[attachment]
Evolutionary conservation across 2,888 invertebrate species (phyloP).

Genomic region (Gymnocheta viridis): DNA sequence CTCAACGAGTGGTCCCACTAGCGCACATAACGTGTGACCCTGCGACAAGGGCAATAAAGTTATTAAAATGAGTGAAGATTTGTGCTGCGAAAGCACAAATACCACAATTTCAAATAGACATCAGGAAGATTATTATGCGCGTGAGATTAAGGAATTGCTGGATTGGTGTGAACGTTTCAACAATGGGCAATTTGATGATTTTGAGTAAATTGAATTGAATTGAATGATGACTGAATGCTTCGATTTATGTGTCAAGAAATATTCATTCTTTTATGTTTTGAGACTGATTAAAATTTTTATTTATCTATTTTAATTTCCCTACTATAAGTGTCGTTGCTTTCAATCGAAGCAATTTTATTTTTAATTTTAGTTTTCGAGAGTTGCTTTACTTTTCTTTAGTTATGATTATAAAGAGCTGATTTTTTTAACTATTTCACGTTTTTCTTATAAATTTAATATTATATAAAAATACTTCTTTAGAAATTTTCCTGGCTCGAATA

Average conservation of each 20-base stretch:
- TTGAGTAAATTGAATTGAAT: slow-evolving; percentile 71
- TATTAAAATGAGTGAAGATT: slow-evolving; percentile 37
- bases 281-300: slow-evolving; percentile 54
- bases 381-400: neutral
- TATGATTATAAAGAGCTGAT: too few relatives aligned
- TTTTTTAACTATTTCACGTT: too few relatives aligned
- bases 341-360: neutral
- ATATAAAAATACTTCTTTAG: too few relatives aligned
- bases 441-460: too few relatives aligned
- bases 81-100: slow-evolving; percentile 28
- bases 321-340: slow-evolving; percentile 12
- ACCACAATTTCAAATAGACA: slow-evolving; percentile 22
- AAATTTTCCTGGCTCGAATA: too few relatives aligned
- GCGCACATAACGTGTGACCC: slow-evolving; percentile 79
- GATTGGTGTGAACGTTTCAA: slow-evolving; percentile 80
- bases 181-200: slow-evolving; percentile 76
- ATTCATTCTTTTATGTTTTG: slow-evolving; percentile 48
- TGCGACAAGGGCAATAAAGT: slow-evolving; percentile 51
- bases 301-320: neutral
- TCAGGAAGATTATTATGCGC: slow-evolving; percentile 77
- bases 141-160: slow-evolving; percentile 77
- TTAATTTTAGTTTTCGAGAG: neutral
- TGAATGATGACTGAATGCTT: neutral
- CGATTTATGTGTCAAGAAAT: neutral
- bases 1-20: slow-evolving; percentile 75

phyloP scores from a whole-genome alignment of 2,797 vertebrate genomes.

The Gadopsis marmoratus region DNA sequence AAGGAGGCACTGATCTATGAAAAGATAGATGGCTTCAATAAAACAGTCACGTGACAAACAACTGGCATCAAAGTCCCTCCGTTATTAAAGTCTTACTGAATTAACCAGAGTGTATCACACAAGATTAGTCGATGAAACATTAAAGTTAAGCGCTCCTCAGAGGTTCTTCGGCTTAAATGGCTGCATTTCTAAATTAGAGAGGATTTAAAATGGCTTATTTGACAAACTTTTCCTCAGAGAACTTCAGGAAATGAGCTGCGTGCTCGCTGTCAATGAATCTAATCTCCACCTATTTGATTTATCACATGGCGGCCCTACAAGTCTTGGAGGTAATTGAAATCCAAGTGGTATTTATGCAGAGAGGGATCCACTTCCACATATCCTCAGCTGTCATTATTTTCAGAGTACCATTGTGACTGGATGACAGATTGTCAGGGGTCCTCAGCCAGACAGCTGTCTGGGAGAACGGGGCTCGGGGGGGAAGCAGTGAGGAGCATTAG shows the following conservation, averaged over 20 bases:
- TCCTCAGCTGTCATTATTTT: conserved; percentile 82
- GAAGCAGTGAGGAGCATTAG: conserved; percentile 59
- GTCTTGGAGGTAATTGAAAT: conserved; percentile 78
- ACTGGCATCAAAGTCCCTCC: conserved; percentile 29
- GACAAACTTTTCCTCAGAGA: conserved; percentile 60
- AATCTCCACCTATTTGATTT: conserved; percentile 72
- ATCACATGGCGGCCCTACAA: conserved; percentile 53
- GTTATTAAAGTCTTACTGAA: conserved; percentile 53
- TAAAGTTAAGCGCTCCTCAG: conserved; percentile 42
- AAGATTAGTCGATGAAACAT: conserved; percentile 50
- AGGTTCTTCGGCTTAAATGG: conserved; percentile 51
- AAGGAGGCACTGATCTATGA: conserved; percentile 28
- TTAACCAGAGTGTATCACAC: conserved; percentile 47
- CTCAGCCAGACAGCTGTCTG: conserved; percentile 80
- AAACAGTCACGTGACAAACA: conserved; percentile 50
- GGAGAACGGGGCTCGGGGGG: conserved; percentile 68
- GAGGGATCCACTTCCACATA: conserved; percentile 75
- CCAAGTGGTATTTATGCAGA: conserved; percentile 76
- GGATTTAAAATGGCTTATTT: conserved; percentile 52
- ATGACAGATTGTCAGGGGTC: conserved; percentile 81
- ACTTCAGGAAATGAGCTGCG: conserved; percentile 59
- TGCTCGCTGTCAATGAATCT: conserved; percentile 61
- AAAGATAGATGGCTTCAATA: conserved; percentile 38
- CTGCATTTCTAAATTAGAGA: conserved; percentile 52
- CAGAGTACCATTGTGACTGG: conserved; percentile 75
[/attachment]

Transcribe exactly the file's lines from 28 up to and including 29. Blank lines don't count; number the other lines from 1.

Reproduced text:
- bases 1-20: slow-evolving; percentile 75

phyloP scores from a whole-genome alignment of 2,797 vertebrate genomes.